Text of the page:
Looks like historical dramas, CIA thrillers and movies centering on mental illness aren't the only ones aiming to curry favor in Washington, D.C. -- now, it seems that a magical realist film also has its fans among the federal government's elite.
This week, "Beasts of the Southern Wild" star Quvenzhané Wallis and director Benh Zeitlin have been making the rounds in the nation's capital in a series of events organized by studio Fox Searchlight and the filmmakers.
The events -- highlighted by a visit to the White House -- were prompted by the film's producers Josh Penn, Michael Gottwald and Dan Janvey. The trio has a relationship with the Center for American Progress, which they worked with as campaign organizers for President Obama's 2008 campaign.
The trio organized a Sunday night screening at the Center for American Progress. They then took the movie to the White House, which had an interest in showing the film as part of events centered on Black History Month.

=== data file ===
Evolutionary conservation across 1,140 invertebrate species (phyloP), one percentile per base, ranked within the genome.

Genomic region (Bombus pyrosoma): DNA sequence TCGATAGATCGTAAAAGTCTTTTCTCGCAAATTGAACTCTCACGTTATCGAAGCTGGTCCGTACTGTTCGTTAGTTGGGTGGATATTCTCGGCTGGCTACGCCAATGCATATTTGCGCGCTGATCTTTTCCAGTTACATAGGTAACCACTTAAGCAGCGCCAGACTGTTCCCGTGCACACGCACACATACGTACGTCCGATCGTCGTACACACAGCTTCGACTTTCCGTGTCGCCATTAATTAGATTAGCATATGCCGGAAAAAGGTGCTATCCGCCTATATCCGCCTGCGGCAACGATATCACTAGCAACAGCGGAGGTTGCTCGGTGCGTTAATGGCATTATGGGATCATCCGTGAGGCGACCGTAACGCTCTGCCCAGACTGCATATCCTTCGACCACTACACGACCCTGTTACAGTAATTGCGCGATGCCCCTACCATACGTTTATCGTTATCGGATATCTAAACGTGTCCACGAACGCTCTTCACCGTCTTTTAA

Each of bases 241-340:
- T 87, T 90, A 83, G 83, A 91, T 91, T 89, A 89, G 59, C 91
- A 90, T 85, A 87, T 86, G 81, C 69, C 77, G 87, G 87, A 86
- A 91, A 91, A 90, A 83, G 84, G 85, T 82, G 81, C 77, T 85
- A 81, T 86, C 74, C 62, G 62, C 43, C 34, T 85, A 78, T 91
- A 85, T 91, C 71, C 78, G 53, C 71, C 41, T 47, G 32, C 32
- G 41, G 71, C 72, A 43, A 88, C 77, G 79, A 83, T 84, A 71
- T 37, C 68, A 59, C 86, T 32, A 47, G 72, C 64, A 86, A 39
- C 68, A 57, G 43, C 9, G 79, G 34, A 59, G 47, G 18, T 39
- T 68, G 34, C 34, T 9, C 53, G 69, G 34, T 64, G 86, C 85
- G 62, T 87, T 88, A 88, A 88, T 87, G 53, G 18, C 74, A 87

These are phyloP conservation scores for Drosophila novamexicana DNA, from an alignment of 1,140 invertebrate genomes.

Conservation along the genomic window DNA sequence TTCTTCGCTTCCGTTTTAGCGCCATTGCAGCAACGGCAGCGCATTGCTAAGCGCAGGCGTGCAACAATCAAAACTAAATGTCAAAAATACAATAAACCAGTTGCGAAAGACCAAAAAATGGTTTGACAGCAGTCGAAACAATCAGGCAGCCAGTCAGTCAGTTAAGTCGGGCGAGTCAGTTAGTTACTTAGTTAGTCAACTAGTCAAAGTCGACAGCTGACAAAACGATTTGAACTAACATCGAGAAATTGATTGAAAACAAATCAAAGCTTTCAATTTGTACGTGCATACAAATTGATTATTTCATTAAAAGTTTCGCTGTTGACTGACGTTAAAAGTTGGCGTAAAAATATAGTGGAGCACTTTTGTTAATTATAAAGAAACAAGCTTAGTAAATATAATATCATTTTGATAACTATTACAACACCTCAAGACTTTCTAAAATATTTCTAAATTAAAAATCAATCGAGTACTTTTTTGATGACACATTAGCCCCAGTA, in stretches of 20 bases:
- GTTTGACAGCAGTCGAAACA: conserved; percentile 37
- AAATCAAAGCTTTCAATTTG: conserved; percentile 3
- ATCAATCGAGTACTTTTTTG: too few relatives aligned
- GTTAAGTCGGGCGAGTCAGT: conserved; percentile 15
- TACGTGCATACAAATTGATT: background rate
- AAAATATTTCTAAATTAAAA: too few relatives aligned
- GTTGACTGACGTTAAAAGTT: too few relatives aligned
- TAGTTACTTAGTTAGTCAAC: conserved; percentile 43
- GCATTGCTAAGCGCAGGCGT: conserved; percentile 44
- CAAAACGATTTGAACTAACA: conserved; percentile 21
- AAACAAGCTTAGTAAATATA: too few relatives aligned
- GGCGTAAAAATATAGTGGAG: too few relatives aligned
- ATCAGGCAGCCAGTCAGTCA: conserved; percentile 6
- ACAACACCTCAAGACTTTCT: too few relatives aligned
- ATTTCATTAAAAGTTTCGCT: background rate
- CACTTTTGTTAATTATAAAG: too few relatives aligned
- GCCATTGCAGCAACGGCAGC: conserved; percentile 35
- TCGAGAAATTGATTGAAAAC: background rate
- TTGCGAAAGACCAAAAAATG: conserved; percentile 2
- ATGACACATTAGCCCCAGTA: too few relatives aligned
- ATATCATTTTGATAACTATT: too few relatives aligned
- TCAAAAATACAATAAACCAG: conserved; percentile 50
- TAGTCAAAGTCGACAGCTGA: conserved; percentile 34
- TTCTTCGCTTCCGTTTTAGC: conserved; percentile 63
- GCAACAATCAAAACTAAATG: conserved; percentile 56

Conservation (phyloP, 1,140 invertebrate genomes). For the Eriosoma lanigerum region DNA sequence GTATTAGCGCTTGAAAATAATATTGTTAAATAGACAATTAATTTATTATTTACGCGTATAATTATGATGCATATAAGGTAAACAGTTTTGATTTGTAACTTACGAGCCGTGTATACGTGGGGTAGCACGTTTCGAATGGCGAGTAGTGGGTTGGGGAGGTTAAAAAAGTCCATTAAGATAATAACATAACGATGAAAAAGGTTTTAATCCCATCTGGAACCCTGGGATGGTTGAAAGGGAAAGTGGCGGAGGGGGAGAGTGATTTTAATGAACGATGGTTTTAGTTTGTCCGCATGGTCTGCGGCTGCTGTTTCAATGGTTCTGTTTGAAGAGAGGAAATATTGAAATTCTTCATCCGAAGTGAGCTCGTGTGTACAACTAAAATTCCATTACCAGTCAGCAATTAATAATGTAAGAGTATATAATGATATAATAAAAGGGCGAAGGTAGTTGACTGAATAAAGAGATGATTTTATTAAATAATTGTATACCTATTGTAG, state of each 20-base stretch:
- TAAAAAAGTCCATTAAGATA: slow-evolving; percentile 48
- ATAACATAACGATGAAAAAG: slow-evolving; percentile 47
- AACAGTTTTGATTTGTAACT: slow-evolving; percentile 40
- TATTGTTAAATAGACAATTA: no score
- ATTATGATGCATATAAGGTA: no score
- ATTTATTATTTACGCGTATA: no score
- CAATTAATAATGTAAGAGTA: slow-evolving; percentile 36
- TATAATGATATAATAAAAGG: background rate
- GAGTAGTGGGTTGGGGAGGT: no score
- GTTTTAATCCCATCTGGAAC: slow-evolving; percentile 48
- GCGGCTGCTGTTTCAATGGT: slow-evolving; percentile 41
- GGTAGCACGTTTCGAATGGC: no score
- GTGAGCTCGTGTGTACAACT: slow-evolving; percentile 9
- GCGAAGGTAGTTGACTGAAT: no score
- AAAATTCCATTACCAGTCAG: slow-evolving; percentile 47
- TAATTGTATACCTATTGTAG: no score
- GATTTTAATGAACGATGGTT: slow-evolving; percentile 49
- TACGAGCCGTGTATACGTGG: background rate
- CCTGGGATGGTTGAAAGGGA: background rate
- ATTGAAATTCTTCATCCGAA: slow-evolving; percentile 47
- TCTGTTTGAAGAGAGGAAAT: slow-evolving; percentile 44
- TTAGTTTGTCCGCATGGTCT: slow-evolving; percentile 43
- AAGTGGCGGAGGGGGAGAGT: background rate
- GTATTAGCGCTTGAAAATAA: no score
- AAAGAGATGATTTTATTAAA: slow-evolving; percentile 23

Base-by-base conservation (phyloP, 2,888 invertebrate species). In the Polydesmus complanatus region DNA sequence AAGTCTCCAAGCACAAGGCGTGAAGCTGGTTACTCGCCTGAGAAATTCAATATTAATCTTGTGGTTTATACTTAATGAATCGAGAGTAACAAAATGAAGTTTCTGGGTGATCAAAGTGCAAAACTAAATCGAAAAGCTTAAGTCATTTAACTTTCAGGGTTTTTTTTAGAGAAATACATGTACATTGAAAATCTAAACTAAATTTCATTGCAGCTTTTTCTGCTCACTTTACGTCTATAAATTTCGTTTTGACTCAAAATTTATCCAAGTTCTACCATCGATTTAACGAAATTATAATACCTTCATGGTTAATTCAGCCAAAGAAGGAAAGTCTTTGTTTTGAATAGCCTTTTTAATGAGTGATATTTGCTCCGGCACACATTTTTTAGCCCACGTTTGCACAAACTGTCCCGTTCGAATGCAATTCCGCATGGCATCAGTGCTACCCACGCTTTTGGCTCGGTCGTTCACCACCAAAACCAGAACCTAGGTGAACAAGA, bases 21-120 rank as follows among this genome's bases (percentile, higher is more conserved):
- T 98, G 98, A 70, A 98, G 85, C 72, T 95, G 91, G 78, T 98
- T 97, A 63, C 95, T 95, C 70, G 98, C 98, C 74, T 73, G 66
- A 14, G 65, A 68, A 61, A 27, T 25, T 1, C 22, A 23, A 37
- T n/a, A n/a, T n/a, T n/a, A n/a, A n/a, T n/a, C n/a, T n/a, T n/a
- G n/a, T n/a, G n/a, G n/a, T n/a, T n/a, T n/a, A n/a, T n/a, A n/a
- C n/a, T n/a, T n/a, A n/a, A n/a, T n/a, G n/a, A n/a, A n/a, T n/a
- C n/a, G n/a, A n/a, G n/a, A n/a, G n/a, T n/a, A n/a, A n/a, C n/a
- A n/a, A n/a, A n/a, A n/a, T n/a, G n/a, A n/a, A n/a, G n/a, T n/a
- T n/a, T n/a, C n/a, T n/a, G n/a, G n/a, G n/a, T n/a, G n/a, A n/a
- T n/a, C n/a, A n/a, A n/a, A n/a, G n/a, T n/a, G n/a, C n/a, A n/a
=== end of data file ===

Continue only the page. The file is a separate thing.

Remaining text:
(The Obamas had been fans of the movie since they first viewed it prior to the film's general release in June.)
Academy Award nominee Wallis, 9, attended the White House screening and Q&A session Wednesday hosted by First Lady Michelle Obama. Zeitlin and Louisiana baker Dwight Henry, who plays Wallis' father in the film, were on hand too. Eighty middle- and high-school students from the District of Columbia and New Orleans, the film's locale, participated in the gathering.
In remarks following the movie, Obama said, "There are so many important lessons to learn in that little 93 minutes," according to a transcript of the event on the White House's website.
“It doesn't always happen in a movie, quite frankly, but this one did it, and that's why I love this movie so much and why our team wanted to bring it here to the White House and share it with all of you," she told the students.
The 80 children attending the White House event received "Beasts" DVDs and lunch boxes featuring auroch cookies from the White House pastry chef.
The White House event followed a Monday afternoon gathering for the "Teacher for a Day" initiative established by the Paseo Nuevo Next Step Theater Program. That event featured an hourlong Q&A session with Wallis, her mother Qulyndreia, a teacher, and was moderated by Rachel Goslins, the executive director of the President's Committee on the Arts and the Humanities.